Document Type

Case Study

Case Series

Resolution and Restructuring

JEL Codes

G01, G29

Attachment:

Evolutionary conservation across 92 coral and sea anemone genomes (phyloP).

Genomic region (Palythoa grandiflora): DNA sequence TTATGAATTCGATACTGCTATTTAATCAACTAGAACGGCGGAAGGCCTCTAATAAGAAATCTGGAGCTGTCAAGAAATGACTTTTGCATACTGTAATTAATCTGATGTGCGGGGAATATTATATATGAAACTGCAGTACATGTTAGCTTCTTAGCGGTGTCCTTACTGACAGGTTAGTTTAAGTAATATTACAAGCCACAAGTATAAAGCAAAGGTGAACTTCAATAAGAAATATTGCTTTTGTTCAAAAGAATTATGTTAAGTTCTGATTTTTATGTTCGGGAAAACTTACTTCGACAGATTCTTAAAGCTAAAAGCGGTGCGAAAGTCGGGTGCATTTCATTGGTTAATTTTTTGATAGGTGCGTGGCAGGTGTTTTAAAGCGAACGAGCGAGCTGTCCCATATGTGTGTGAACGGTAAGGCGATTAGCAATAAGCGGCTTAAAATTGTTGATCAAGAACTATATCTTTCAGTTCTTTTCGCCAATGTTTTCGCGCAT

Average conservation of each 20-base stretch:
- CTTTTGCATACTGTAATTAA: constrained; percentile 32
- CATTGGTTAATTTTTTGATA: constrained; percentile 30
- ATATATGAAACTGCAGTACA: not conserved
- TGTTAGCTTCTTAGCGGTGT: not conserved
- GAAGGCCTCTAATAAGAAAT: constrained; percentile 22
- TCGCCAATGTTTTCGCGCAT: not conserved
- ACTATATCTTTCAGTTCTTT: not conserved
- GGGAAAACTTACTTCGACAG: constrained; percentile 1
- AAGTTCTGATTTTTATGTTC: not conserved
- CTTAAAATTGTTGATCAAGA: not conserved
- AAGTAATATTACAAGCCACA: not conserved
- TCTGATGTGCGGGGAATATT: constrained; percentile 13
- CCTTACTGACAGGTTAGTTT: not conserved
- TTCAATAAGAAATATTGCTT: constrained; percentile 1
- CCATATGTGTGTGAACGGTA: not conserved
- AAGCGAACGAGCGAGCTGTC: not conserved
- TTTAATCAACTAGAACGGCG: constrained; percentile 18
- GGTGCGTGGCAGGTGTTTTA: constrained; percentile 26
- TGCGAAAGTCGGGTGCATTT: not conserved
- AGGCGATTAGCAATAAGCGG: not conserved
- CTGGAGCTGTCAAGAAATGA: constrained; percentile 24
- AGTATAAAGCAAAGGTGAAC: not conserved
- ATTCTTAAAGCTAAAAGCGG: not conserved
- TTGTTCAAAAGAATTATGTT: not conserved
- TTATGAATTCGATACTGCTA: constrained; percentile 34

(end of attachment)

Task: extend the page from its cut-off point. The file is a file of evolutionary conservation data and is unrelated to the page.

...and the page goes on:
Banco Espírito Santo (BES) was the second-largest private bank in Portugal in 2014, with assets of EUR 80 billion (USD 81 billion). A capital increase of EUR 1.1 billion to the BES was concluded on market terms in June 2014. In July 2014, BES breached minimum capital requirements and reported a EUR 3.6 billion loss owing to improper loans made to the nonfinancial arm of the Espírito Santo (ES) group. The Bank of Portugal (BOP) adopted a resolution measure for BES on August 3, 2014, to safeguard financial stability by protecting all depositors and ensuring continuation of operating activities of the bank. The Portuguese Resolution Fund provided equity capital of EUR 4.9 billion to a bridge bank, Novo Banco, with 100% public ownership and the expectation of sale to private investors in two years. Nearly all assets of the bank, as well as depositors and senior liabilities, were moved to Novo Banco. The legacy bank retained a small portfolio of assets, mostly linked to the ES group, as well as equity, subordinated debt, and ES-linked liabilities. It began its winddown with the setup of Novo Banco and would have its banking license revoked after the sale of the bridge bank. In 2015 and 2016, both Novo Banco and the legacy bad bank continued to report capital losses due to impairment of loans, as the BOP missed its own deadline for the sale of the bridge bank. In 2017, the BOP and the Resolution Fund sold a 75% stake in Novo Banco to Lone Star, a US-based private equity fund, in return for a commitment to inject EUR 1.0 billion of new capital into Novo Banco. The Resolution Fund agreed to provide up to EUR 3.9 billion of additional capital to Novo Banco from the Resolution Fund if the bank’s Tier 1 capital ratio dropped below 12%; as of November 2023, the Resolution Fund had injected EUR 3.4 billion in capital into Novo Banco. The Resolution Fund was backed by public and private loans to be recouped via contributions from the banking sector over a prolonged time span. In February 2023, the European Commission (EC) officially declared the end of the restructuring process of Novo Banco, which meant the end of the EC’s monitoring of the bank. The Government of Portugal and the Resolution Fund provided EUR 7.3 billion of capital injections to Novo Banco between 2014 and 2021 and continues to hold a joint 25% stake in Novo Banco with a book value of EUR 1.1 billion (GOP holds 12% and Resolution Fund holds 13%).